Cancelled in Canada

From Rob Teehan in Canada comes the following, posted as a comment to another post, but worth attention on its own. Thanks for this, Rob:


Up here in Canada there have been a lot of developments at the CBC, our flagship public broadcaster, that I’m sure you’d be interested in, if you’re not already aware of them. First off, the CBC announced recently that it would be scaling back its classical programming on CBC Radio 2 in favour of other genres.

Second, the CBC recently announced that it would disband the CBC Radio Orchestra in favour of more geographically-diverse broadcasting of orchestra concerts.  Based in Vancouver, it was the last Radio Orchestra in North America and has been important to the Canadian classical scene, producing many recordings and, especially, commissioning and performing Canadian compositions.  But recent budget cutbacks had reduced all of these activities drastically.

Chris Foley has some comprehensive coverage, especially of the latter development, on his Collaborative Piano Blog:

These two developments have caused a wail of outcry from the Canadian classical community, and, more tellingly, a wail of silence from the rest of the country.  I would be very interested in your opinion on this, as I’m sure would many others.


Rob Teehan

Yes, an outcry from classical music people, and silence from everyone else — we’ve seen that before. Certainly that happened in New York when WNYC, our public radio station, cut back on classical programming. (Though they didn’t abandon classical music. Just look where they’ve taken it.)

So what explains this? Lack of interest in classical music from the world at large (surely no surprise, given the directions current culture goes in). And yelps of pain from classical music people, who get genuinely hurt when they see this lack of interest forcing classical music cutbacks.

Because those cutbacks really are necessary. Yes, any organization has a little wiggle room, in deciding what to present, and yes, an organization really committed to classical music might settle for fewer listeners, lower income, fewer people buying tickets, or whatever the applicable hit to their bottom line might be. But there have to be limits. If the CBC finds that the expense of maintaining an orchestra just isn’t worth it, given (let’s say) the number of people who listen when the orchestra plays, who can blame them? They have a large operation to run, and can’t keep pouring resources into classical music if most of their listeners don’t pay attention. (Some stats from WNYC, when it cut back on classical broadcasting: 80% of their listeners turned the dial to another station when classical music came on, and the listeners who did care about classical music — and angrily threatened boycotts when the cutbacks came — gave less money to the station, in proportion to their numbers, than listeners who didn’t care about classical music.)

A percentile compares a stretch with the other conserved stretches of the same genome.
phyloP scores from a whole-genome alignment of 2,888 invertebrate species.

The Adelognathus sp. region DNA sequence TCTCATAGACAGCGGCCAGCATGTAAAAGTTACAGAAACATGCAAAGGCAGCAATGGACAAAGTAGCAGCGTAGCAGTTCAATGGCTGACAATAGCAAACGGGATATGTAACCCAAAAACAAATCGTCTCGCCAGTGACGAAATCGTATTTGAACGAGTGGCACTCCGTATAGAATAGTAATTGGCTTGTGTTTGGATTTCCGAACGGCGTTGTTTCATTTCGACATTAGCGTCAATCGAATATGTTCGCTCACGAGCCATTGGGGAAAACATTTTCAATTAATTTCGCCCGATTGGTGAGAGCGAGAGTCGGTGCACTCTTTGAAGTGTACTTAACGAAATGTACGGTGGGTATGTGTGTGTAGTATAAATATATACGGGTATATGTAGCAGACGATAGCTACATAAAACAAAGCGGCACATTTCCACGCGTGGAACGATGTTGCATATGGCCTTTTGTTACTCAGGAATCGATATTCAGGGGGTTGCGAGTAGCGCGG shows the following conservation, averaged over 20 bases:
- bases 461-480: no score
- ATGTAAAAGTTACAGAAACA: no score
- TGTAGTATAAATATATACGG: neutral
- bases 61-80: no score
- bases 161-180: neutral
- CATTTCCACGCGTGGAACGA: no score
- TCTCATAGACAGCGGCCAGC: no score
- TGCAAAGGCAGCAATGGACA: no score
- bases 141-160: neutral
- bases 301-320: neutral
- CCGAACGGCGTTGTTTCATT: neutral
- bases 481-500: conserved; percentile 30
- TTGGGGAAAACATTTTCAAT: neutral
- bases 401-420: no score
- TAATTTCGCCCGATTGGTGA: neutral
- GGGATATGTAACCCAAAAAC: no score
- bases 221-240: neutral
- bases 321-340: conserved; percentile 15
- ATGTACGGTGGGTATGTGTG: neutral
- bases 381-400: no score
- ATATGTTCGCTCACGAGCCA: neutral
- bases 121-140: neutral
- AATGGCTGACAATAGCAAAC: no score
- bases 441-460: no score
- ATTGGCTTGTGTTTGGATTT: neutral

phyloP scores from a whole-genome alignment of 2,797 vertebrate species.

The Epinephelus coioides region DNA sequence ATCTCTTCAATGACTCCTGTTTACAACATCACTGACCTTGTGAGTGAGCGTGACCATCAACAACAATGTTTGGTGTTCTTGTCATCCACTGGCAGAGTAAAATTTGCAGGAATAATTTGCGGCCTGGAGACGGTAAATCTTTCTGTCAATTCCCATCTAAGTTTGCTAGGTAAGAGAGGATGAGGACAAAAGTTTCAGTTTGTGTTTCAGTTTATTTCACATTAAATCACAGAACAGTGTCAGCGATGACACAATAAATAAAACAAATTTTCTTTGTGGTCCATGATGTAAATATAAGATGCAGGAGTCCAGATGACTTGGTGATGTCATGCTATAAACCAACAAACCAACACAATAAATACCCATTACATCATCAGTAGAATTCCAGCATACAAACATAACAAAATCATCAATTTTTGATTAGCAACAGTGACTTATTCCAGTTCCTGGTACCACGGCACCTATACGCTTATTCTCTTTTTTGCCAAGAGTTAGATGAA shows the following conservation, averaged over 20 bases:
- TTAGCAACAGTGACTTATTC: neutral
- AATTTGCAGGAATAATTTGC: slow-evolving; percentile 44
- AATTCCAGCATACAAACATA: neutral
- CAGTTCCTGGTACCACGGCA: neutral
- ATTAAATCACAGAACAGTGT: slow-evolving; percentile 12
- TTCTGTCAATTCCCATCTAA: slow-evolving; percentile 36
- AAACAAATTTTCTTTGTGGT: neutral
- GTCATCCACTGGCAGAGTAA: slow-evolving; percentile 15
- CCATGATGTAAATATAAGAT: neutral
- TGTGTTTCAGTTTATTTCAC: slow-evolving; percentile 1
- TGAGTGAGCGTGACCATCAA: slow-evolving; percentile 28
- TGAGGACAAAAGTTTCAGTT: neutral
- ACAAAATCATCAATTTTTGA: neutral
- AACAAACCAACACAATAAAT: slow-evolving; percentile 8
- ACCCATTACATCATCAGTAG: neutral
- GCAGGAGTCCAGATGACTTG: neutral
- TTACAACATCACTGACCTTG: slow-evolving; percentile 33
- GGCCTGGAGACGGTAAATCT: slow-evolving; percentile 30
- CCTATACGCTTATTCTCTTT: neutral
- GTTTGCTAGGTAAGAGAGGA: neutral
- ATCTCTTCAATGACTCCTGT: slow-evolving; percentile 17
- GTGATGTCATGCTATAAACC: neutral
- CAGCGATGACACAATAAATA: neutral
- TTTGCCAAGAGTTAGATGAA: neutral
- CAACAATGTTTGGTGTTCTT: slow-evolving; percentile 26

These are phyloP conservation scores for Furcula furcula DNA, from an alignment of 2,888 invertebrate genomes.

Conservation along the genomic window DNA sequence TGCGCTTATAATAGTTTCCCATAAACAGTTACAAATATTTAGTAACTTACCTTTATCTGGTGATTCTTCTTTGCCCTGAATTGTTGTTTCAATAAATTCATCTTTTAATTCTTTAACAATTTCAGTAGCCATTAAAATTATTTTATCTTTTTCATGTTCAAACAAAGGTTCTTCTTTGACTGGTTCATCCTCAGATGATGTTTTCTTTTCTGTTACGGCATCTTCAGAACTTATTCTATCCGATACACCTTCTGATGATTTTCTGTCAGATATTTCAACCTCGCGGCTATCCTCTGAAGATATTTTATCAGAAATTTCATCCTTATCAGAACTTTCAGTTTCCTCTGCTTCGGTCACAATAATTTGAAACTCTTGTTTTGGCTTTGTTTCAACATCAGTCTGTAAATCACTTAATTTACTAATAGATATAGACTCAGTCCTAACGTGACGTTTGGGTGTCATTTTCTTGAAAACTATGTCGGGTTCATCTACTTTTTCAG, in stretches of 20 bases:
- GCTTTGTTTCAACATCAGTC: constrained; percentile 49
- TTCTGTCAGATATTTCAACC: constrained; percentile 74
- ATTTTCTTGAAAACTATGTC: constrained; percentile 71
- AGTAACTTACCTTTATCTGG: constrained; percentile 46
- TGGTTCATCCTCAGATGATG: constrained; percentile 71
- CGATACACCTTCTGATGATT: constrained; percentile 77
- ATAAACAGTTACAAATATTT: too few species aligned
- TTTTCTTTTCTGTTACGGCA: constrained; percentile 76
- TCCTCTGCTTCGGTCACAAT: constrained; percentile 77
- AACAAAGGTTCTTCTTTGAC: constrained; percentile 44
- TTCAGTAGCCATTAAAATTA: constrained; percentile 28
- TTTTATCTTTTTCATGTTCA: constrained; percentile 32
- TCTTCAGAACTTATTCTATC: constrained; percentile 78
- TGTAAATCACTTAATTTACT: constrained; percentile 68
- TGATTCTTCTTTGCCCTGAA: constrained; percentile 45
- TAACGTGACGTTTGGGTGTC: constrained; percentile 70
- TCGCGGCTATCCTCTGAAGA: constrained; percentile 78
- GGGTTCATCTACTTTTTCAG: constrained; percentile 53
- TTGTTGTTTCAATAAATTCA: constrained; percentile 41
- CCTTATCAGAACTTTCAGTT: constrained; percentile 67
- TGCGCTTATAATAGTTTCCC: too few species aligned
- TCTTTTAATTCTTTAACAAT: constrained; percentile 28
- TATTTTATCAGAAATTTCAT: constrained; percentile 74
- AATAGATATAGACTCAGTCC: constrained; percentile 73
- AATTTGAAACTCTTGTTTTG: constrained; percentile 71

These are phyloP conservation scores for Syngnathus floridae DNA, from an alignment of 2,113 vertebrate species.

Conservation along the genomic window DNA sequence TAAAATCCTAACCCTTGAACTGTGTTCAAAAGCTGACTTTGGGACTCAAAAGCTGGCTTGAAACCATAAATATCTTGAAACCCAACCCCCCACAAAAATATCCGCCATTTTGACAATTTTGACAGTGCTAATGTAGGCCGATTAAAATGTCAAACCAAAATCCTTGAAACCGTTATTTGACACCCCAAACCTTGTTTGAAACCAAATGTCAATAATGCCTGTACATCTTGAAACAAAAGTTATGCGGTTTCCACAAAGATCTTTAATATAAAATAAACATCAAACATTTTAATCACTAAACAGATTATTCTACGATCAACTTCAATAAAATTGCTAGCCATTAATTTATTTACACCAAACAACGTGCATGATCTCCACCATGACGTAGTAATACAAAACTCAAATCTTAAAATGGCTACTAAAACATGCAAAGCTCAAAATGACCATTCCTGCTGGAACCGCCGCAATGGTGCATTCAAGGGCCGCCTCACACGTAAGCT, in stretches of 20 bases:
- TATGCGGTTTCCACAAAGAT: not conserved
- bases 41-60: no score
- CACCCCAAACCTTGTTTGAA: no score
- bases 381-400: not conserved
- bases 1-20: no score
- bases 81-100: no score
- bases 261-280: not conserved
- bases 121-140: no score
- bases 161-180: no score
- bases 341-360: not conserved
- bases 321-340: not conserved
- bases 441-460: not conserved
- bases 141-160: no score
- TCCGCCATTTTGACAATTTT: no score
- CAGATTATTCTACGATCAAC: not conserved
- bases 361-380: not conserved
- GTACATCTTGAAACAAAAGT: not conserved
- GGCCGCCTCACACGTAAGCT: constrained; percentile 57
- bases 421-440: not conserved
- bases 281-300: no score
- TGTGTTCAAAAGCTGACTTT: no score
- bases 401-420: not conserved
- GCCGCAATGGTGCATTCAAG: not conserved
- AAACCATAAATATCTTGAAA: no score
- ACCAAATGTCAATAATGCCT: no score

So the CBC cutbacks shouldn’t be a surprise. My only question might be whether they’ve considered alternative classical programming, like WNYC’s. And instead of an orchestra, what would happen if they supported a much smaller ensemble, playing much more varied classical music, much of it new? Or else replaced the orchestra with live broadcasts of groups they bring in from outside? We shouldn’t think there’s only one classical audience, or just one kind of classical music. As I’ve said here before (see the links above), there’s a new classical music world emerging, complete with new programming and a new audience. Wouldn’t this audience be found in Canada as well as the U.S.? (Though I do understand that the CBC broadcasts nationally, and might not have as large — percentagewise — an alternative audience as the one WNYC can find in New York,)


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  1. David Cavlovic says

    I’ve been following this with keen interest since my escap….leaving the CBC in 1998. The issue is as much, or even more, the incompetence of the powers that be to program anything properly after having fired or made redunant so many talented people, and emasculated those who are left. There is no real desire, or ability, to program “Art music” for want of a better term, with any degree of intellectuality or intelligence. There are just a bunch of “yes sir, how far over would you like me to bend, sir?” beaureaucraps left running the sinking ship. I often equate, with no disrespect meant, the time I left, along with a number of others, as CBC Radio’s version of Kristallnacht. Right now at CBC Radio, it is the time of the Wannsee Conference : any culture that isn’t popular is doomed.

    The future, folks, is on then ‘Net.

  2. Marko Velikonja says

    I agree with much of your argument, and I’m not sure the loss of the CBC Radio Orchestra is such a huge loss, given that it plays only about 8 concerts a year and CBC already broadcasts a good number of concerts by a wide range of Canadian orchestras.

    I’ve read before that classical music lovers are often the lowest-contributing part of public radio listenership. But CBC isn’t NPR; it’s a public, taxpayer-supported broadcaster. In which case perhaps it should reorient its programming if only a few classical die-hards are listening to its programming, but it should also be a little less beholden to ratings than commercial radio or donation-seeking NPR stations.

  3. says

    Thanks for covering this story, Greg. What nobody counted on is that the Canadian classical music community’s reaction would be this unified, organized, and vocal.

    At the moment, the Save the CBC Radio Orchestra Facebook group has 4,081 members, while the Save Classical Music at the CBC Facebook group has swelled to 10,677 members.

    I’d be curious to know how successful these Facebook groups can be. Would you keep us posted?

  4. says